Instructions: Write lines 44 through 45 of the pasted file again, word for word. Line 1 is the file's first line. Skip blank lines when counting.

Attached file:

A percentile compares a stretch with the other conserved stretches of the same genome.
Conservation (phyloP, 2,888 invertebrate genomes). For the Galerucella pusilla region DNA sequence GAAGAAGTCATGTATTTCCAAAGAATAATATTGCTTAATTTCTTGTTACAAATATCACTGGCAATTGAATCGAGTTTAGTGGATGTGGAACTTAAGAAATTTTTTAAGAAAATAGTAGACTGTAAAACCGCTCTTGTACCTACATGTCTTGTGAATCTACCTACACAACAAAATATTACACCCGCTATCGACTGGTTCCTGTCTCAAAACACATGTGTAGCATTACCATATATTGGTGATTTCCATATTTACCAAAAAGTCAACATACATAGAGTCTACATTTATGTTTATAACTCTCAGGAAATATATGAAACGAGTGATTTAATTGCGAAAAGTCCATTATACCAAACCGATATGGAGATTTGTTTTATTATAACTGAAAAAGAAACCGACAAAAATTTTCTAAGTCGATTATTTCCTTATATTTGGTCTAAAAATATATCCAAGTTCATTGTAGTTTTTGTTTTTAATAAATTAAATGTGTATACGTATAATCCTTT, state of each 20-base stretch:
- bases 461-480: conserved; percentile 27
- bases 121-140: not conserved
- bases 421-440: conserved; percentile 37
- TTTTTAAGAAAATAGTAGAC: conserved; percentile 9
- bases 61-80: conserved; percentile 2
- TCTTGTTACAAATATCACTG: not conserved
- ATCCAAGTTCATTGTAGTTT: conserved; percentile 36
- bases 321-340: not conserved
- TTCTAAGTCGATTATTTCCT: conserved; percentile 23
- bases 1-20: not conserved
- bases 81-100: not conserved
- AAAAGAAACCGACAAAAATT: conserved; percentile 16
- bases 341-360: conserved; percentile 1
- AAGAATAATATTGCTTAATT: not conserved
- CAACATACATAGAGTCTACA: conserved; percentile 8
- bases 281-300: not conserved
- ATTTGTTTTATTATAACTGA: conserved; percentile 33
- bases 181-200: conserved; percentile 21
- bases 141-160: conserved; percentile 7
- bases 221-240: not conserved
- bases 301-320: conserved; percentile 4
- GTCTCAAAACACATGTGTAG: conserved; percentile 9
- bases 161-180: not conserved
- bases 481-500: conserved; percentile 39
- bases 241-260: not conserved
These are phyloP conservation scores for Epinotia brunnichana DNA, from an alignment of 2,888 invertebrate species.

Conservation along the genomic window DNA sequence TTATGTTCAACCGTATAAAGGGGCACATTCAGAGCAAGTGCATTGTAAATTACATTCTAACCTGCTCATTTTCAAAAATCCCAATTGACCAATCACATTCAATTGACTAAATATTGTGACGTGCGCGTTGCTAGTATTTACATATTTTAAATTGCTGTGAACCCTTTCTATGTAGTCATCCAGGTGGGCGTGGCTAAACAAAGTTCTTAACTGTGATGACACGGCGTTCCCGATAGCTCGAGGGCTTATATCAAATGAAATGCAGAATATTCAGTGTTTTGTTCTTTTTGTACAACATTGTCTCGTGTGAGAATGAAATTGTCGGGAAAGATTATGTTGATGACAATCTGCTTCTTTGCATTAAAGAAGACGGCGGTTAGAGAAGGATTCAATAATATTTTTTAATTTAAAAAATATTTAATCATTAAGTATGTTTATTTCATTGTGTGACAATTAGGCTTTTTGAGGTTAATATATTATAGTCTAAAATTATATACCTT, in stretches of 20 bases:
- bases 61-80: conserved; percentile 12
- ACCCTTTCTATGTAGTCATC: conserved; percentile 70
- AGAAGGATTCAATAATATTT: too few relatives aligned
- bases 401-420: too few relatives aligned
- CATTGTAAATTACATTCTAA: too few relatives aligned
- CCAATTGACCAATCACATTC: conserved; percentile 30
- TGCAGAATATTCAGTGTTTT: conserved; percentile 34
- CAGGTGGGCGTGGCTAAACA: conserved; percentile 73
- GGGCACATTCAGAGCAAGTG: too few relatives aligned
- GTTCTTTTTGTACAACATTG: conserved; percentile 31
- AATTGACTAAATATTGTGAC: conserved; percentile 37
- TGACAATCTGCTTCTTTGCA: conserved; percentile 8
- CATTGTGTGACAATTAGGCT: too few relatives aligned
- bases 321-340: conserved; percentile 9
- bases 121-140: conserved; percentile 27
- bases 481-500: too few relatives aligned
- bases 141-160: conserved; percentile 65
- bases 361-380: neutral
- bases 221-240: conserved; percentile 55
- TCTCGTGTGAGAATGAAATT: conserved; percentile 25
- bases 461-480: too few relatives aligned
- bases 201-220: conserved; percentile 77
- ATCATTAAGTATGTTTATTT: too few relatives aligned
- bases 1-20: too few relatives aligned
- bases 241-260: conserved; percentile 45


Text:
- bases 121-140: conserved; percentile 27
- bases 481-500: too few relatives aligned